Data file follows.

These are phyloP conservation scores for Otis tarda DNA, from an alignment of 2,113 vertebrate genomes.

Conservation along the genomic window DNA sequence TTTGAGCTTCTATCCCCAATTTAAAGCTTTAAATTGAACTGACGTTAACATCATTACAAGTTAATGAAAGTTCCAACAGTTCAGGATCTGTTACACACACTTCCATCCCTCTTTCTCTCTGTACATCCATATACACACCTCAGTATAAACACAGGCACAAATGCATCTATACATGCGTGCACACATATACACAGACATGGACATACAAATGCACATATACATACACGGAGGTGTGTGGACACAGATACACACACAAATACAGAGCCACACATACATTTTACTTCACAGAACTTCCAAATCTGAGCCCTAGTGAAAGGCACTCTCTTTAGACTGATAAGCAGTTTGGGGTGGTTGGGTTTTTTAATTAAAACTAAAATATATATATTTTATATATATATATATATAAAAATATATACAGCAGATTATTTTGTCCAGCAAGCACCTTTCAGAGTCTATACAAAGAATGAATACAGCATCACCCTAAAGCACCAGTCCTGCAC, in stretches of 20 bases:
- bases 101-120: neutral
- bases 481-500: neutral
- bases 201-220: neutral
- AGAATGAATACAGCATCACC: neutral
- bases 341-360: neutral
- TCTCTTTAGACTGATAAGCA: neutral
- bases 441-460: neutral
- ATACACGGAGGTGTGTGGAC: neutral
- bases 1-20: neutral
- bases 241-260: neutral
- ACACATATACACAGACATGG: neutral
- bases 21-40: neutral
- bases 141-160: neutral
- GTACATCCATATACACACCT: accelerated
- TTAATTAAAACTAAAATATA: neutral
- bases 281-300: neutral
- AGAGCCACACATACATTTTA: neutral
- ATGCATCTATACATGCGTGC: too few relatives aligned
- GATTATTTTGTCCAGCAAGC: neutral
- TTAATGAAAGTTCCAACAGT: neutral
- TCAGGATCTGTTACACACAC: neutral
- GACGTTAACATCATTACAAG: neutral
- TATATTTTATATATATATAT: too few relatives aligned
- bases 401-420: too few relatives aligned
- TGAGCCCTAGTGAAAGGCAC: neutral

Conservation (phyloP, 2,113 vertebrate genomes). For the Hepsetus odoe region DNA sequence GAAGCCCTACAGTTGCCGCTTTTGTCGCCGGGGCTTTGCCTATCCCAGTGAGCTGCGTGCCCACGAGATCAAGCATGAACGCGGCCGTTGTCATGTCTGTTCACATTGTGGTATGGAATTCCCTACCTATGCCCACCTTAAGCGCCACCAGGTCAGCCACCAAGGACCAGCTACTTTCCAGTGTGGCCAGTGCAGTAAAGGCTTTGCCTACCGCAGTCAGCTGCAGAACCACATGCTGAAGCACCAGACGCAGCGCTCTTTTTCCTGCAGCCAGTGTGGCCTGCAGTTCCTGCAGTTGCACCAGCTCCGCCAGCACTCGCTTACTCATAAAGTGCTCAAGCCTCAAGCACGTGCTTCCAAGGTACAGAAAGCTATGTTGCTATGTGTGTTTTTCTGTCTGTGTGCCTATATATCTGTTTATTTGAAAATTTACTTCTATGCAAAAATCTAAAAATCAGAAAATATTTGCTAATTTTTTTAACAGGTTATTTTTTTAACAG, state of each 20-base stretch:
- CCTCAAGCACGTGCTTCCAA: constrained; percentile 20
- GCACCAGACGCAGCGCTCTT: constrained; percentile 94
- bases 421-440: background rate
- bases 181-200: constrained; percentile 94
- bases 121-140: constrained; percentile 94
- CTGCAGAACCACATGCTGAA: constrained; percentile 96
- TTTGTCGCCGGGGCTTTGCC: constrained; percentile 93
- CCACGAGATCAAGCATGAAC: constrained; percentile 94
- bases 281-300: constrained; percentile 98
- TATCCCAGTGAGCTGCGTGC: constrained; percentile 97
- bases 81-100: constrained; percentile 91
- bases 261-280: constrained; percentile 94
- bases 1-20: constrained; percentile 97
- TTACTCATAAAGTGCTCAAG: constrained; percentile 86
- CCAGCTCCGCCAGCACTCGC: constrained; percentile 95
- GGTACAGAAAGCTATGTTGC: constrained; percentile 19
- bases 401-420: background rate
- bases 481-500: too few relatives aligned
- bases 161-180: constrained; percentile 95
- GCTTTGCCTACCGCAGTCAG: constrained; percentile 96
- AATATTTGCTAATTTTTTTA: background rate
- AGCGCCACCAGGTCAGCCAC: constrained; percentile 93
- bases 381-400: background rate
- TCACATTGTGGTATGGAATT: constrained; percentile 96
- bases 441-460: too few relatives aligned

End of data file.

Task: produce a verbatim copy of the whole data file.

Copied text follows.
These are phyloP conservation scores for Otis tarda DNA, from an alignment of 2,113 vertebrate genomes.

Conservation along the genomic window DNA sequence TTTGAGCTTCTATCCCCAATTTAAAGCTTTAAATTGAACTGACGTTAACATCATTACAAGTTAATGAAAGTTCCAACAGTTCAGGATCTGTTACACACACTTCCATCCCTCTTTCTCTCTGTACATCCATATACACACCTCAGTATAAACACAGGCACAAATGCATCTATACATGCGTGCACACATATACACAGACATGGACATACAAATGCACATATACATACACGGAGGTGTGTGGACACAGATACACACACAAATACAGAGCCACACATACATTTTACTTCACAGAACTTCCAAATCTGAGCCCTAGTGAAAGGCACTCTCTTTAGACTGATAAGCAGTTTGGGGTGGTTGGGTTTTTTAATTAAAACTAAAATATATATATTTTATATATATATATATATAAAAATATATACAGCAGATTATTTTGTCCAGCAAGCACCTTTCAGAGTCTATACAAAGAATGAATACAGCATCACCCTAAAGCACCAGTCCTGCAC, in stretches of 20 bases:
- bases 101-120: neutral
- bases 481-500: neutral
- bases 201-220: neutral
- AGAATGAATACAGCATCACC: neutral
- bases 341-360: neutral
- TCTCTTTAGACTGATAAGCA: neutral
- bases 441-460: neutral
- ATACACGGAGGTGTGTGGAC: neutral
- bases 1-20: neutral
- bases 241-260: neutral
- ACACATATACACAGACATGG: neutral
- bases 21-40: neutral
- bases 141-160: neutral
- GTACATCCATATACACACCT: accelerated
- TTAATTAAAACTAAAATATA: neutral
- bases 281-300: neutral
- AGAGCCACACATACATTTTA: neutral
- ATGCATCTATACATGCGTGC: too few relatives aligned
- GATTATTTTGTCCAGCAAGC: neutral
- TTAATGAAAGTTCCAACAGT: neutral
- TCAGGATCTGTTACACACAC: neutral
- GACGTTAACATCATTACAAG: neutral
- TATATTTTATATATATATAT: too few relatives aligned
- bases 401-420: too few relatives aligned
- TGAGCCCTAGTGAAAGGCAC: neutral

Conservation (phyloP, 2,113 vertebrate genomes). For the Hepsetus odoe region DNA sequence GAAGCCCTACAGTTGCCGCTTTTGTCGCCGGGGCTTTGCCTATCCCAGTGAGCTGCGTGCCCACGAGATCAAGCATGAACGCGGCCGTTGTCATGTCTGTTCACATTGTGGTATGGAATTCCCTACCTATGCCCACCTTAAGCGCCACCAGGTCAGCCACCAAGGACCAGCTACTTTCCAGTGTGGCCAGTGCAGTAAAGGCTTTGCCTACCGCAGTCAGCTGCAGAACCACATGCTGAAGCACCAGACGCAGCGCTCTTTTTCCTGCAGCCAGTGTGGCCTGCAGTTCCTGCAGTTGCACCAGCTCCGCCAGCACTCGCTTACTCATAAAGTGCTCAAGCCTCAAGCACGTGCTTCCAAGGTACAGAAAGCTATGTTGCTATGTGTGTTTTTCTGTCTGTGTGCCTATATATCTGTTTATTTGAAAATTTACTTCTATGCAAAAATCTAAAAATCAGAAAATATTTGCTAATTTTTTTAACAGGTTATTTTTTTAACAG, state of each 20-base stretch:
- CCTCAAGCACGTGCTTCCAA: constrained; percentile 20
- GCACCAGACGCAGCGCTCTT: constrained; percentile 94
- bases 421-440: background rate
- bases 181-200: constrained; percentile 94
- bases 121-140: constrained; percentile 94
- CTGCAGAACCACATGCTGAA: constrained; percentile 96
- TTTGTCGCCGGGGCTTTGCC: constrained; percentile 93
- CCACGAGATCAAGCATGAAC: constrained; percentile 94
- bases 281-300: constrained; percentile 98
- TATCCCAGTGAGCTGCGTGC: constrained; percentile 97
- bases 81-100: constrained; percentile 91
- bases 261-280: constrained; percentile 94
- bases 1-20: constrained; percentile 97
- TTACTCATAAAGTGCTCAAG: constrained; percentile 86
- CCAGCTCCGCCAGCACTCGC: constrained; percentile 95
- GGTACAGAAAGCTATGTTGC: constrained; percentile 19
- bases 401-420: background rate
- bases 481-500: too few relatives aligned
- bases 161-180: constrained; percentile 95
- GCTTTGCCTACCGCAGTCAG: constrained; percentile 96
- AATATTTGCTAATTTTTTTA: background rate
- AGCGCCACCAGGTCAGCCAC: constrained; percentile 93
- bases 381-400: background rate
- TCACATTGTGGTATGGAATT: constrained; percentile 96
- bases 441-460: too few relatives aligned